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New Ohio owner, seeking elusive profits, ends up sinking lead crystal icon Steuben Glass

Post Time:Oct 24,2011Classify:Company NewsView:320


China Glass NetworkIn a memorable Hollywood scene from “Risky Business,” the 1983 comedy drama that launched Tom Cruise to stardom, a mother’s prized Steuben glass egg goes missing from the mantelpiece only to reappear — imperceptibly nicked — in the nick of time.


Steuben Glass, an American icon of handcrafted crystal for over a century, looks now as if it’s vanishing for good.


Its lone factory in Corning, a glassmaking company town flanked by Steuben County’s tree-topped mountain ridges in southwestern New York, is shutting down Nov. 29, the week after Thanksgiving. With profitability elusive at the best of times, the prospects of reviving the 108-year-old vanity brand seem every bit as slim.


While the matchlessly transparent glass is still acclaimed as the lodestar of lead crystal, Steuben has struggled to find its footing in old age — never more so than since 2008 when glass pioneer Corning Inc. sold the ailing business to Schottenstein Stores Corp., a retail-chain operator in Columbus, Ohio.


Topping the list of critics’ complaints: Uninspiring new designs, the addition of cheaper engraving methods and, for the first time in its history, a production shift overseas that squeezed the price of simpler ornaments and champagne glasses below an unheard-of $100 each.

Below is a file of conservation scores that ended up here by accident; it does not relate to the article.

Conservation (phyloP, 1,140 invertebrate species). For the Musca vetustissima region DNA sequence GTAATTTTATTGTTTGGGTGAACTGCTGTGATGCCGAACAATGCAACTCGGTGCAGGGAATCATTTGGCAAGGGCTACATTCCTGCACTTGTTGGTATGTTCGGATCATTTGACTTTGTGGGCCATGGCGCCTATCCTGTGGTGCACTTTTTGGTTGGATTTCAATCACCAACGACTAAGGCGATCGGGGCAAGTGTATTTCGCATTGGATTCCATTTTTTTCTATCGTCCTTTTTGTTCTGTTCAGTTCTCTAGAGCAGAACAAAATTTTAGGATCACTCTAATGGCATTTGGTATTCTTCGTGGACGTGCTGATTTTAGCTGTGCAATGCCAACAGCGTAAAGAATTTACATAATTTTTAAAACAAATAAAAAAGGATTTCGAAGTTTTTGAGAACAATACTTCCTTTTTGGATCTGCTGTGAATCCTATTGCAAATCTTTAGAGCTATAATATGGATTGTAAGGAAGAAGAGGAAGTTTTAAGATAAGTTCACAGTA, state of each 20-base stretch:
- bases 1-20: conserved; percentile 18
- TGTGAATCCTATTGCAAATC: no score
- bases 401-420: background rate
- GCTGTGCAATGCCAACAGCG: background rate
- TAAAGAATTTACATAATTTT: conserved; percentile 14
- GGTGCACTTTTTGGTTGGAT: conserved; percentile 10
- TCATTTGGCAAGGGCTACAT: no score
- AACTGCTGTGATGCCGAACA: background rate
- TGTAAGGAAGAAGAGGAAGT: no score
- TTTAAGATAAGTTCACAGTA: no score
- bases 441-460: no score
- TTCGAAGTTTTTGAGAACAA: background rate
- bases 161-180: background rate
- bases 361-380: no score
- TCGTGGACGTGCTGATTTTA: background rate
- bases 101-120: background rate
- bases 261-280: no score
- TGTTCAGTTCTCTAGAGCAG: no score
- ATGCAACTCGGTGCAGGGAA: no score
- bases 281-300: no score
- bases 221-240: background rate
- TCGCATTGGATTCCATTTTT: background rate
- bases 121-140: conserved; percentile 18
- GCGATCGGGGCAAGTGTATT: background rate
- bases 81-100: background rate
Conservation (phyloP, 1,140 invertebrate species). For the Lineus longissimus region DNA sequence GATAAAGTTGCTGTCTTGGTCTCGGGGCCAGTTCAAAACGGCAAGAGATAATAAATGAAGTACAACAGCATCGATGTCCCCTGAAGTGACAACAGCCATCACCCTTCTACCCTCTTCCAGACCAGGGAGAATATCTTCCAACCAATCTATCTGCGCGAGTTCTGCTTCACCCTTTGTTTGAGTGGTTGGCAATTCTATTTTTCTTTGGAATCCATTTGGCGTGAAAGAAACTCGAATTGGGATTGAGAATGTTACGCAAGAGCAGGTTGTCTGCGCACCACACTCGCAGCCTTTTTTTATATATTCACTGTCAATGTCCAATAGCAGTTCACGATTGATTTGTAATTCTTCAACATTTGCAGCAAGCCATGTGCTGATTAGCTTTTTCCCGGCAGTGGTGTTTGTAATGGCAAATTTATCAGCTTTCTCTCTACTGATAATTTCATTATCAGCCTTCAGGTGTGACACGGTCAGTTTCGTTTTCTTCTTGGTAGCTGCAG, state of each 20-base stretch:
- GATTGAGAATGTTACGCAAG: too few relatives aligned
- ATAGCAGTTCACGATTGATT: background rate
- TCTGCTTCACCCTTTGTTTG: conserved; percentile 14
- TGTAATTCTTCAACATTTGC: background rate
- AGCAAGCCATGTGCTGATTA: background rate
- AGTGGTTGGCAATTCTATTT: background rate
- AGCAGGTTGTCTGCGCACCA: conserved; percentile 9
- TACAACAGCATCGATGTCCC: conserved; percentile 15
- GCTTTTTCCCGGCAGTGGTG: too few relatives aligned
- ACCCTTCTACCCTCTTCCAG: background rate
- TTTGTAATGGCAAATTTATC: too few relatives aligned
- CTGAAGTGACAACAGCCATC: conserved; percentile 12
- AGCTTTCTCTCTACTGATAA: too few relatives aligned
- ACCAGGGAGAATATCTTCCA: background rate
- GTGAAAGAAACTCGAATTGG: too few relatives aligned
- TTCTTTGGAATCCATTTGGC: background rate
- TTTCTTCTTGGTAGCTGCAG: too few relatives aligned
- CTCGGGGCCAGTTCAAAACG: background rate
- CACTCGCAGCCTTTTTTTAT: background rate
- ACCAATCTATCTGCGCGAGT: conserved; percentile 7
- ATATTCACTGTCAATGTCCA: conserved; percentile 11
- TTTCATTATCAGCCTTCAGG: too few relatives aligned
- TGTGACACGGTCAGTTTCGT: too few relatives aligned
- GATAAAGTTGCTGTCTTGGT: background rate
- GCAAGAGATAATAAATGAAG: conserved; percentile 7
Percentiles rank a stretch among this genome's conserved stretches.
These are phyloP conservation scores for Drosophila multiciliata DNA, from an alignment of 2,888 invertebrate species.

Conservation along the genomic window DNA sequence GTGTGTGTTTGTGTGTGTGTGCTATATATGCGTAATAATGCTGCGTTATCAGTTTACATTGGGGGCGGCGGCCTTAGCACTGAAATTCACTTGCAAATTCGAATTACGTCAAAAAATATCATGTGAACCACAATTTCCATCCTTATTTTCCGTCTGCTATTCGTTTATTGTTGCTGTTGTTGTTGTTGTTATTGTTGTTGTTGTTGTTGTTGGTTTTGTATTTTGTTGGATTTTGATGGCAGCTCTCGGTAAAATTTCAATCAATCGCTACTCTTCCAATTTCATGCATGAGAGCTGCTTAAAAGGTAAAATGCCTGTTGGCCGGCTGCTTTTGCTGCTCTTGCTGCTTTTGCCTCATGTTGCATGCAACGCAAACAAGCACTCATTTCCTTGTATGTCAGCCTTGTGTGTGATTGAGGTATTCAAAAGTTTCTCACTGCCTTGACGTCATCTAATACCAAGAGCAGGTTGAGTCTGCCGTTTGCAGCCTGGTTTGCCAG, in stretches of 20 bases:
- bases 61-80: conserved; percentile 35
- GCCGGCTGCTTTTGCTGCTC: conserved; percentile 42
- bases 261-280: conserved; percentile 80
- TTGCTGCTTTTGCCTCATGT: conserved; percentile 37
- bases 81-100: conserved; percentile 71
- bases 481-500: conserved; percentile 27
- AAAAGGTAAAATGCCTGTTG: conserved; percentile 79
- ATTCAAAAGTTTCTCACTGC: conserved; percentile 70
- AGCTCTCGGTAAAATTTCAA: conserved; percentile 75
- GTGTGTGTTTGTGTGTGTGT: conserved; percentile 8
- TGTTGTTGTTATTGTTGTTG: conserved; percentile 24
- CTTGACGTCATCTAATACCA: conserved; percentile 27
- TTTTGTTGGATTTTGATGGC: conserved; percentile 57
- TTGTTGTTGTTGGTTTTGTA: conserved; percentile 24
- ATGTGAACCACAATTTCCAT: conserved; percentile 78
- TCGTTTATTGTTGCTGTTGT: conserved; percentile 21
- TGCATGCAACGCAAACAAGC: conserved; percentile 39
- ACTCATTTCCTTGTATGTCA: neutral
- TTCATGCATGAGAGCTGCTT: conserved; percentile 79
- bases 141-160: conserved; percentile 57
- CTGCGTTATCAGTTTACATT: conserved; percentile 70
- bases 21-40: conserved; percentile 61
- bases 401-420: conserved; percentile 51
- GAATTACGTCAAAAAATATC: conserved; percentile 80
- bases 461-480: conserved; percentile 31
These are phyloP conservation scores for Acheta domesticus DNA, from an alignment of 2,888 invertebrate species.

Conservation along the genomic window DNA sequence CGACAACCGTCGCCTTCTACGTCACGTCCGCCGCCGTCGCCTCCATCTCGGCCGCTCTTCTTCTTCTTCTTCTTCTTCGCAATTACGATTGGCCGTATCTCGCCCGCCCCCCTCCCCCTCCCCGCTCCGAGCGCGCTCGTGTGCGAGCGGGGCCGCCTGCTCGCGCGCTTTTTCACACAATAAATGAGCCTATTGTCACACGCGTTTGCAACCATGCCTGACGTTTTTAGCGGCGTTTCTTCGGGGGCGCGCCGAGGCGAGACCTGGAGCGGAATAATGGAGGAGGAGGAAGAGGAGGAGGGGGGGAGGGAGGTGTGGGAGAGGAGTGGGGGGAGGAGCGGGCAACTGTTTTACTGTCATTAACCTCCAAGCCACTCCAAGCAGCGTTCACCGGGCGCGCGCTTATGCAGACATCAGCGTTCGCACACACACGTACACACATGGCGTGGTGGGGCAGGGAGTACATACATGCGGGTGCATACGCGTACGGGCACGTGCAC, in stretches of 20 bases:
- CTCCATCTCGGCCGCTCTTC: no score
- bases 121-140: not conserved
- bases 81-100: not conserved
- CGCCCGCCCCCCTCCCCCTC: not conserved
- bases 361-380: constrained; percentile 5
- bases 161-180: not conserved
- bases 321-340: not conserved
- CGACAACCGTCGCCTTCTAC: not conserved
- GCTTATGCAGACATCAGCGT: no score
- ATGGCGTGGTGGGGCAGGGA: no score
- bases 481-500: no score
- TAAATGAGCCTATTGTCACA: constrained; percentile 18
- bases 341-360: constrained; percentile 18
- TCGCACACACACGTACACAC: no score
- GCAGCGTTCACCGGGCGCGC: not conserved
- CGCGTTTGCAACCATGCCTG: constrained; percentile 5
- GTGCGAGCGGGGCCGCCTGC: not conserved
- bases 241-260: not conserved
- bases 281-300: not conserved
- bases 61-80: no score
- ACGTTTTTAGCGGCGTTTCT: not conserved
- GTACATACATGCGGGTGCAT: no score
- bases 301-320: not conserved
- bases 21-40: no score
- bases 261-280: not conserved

“They totally lost their way,” sniffed Jeff Purtell, a Steuben dealer in Portsmouth, N.H. “If your design department is pathetic, your costs are prohibitive, and your marketing — and vision for the future — is not successful, then you’re doomed whether you’re making Steuben glass or Twinkies.”


A generation-long slide in demand for fine crystal accelerated abruptly when the financial crisis hit Wall Street in September 2008, just weeks after Schottenstein bought 80 percent of Steuben for an undisclosed price.


The operator of budget-friendly Value City Furniture and DWS shoe stores scrambled to appeal to more economically diverse markets — just as other hard-pressed crystal titans like Baccarat, Orrefors and Waterford Glass have done in Europe — but Steuben never turned a profit, said company spokesman Ron Sykes.


“The economy collapsed, so there wasn’t great demand even from collectors,” Sykes said. “We studied others that tiered their product and had some moderate success. Bottom line is, it did not work for us.”


Most of the factory’s 60 workers will be axed, and Steuben’s flagship store in New York will close once its inventory is sold off, Sykes said. Corning, which is expected to rehire more than a dozen union employees, bought back the Steuben brand but held out little hope it might re-enter the crystal arena.


Since 1903, Steuben glass has been fashioned into everything from fruit bowls and decorative animal figurines to one-of-a-kind sculptures bestowed as official gifts of American presidents from Harry Truman to Bill Clinton. Art objects can cost tens of thousands of dollars, with classic pieces creeping into six figures.


“I often wondered why the last generation, maybe two, cut down on Steuben,” mused collector Thomas Dimitroff. “The young folks don’t want it. Same thing with silver. There’s a different attitude. Every year we’re getting further away from the Victorian love of clutter, quality or not.”


Source: http://www.washingtonpost.comAuthor: shangyi

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